One of Macron’s principal campaign promises was to cut the number of public sector workers by 120 000. Similar “reforms” are in preparation, including the local authority administration, school and health services. Macron aims to replace job security (“jobs for life”) for state employees with insecurity (“flexibility”): short term contracts, lower wages, low or no pensions etc.
An open champion of neoliberalism, praising individual economic success as the only important criterion, Macron dreams of a ruthless reshaping of French economy, which still relies on an important public sector. Although his campaign was perfectly clear about his intentions, he has so far faced little resistance to his deployment of the shock doctrine.
However, the current wave of attacks will not go through without some serious class struggle. On March 22, some 150 demonstrations, involving several hundred thousand people, took place all over the country for an action day against the government reforms, with SNCF and public sector workers joining forces. This is a clear success, however it opens the question of the next steps. The last similar day of action was in… October 2017.
All the unions in the SNCF have rejected the reform and the strongest unions, including the CGT, are calling for strikes in April and May. Unfortunately, the chosen strike tactic is bureaucratic from the very start. It consists of two days per week on strike, decided in advance by the union’s leading committees. The French union tradition, especially in the SNCF, is for unlimited actions, where the strike is decided collectively each morning in each work site by the general assembly (AG) of the workers. By planning the strike in advance for the next few months the union bureaucrats are imposing a stricter control of the struggle from above – useful if they decide to end it.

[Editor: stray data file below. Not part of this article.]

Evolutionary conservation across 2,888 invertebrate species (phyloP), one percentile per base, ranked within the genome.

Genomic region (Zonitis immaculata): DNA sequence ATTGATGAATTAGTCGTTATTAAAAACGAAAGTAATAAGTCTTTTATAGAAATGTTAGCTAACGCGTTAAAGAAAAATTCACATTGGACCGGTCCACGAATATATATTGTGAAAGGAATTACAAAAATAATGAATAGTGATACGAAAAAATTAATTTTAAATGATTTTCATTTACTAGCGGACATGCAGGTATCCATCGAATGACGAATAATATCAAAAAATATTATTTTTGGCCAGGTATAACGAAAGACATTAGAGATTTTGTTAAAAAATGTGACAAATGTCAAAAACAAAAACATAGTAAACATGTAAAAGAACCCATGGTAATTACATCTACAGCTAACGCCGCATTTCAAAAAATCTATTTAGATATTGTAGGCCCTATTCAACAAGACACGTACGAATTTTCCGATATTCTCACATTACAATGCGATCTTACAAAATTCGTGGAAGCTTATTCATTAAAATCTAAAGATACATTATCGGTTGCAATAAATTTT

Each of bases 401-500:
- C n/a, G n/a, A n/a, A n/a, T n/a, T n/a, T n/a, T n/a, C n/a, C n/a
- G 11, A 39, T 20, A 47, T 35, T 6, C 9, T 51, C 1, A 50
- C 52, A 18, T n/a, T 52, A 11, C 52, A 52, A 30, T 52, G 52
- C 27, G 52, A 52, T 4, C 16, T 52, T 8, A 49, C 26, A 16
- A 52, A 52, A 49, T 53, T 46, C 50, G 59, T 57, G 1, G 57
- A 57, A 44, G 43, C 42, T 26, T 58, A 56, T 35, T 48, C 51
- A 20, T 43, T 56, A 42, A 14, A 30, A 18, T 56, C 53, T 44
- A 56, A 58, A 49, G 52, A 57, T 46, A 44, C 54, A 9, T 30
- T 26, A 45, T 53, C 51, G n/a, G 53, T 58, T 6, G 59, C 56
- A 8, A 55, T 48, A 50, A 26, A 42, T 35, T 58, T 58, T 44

As might be expected, Laurent Brun, head the of CGT-Cheminots is talking a good fight. “We will take up the challenge. This will certainly be one of the biggest social movements in the history of SNCF,” he said. But it seems Macron may have lost the support of Laurent Berger, head of the CFDT federation who has accused government of “spitting in the face of railway and public sector workers”. On the Code du Travail “reform” Macron used Berger to split unions and isolate the CGT – a betrayal that weakened the workers’ movement’s ability to resist the current attack.
The struggle of SNCF workers is so crucial that it is necessary for all French workers to actively support it, by taking up their own demands and joining in the strike action. Several other sectors have been or will be mobilised recently: in Air France, the giant retailer Carrefour, EHPAD (workers caring for elderly people), school teachers etc. Students have also been active in the last weeks against a reform of the lycées that will severely restrict access to the universities.
In this context the appeal for solidarity initiated by Olivier Besancenot of the NPA and signed by 16 groups including the PCF, is a step in the right direction. A mass movement and a victory for the railway workers would be a rallying point for the divided French left as well as the unions.
Today’s action was chosen to mark the 50th anniversary of the Nanterre occupation that sparked the events leading up to the historic general strike of May 1968. French workers and youth need to follow the example of that movement – mass street mobilisations, workplace occupations and a general strike controlled by the rank and file. Only a movement of that strength can defeat Macron entire package of reforms. In the struggle workers and young people need to create the structures of self-organisation to take control of the strike and impose their demands not only on the government but on their leaders, ensuring that the movement of 2018 learns from the defeat of 1968 – and goes on to victory.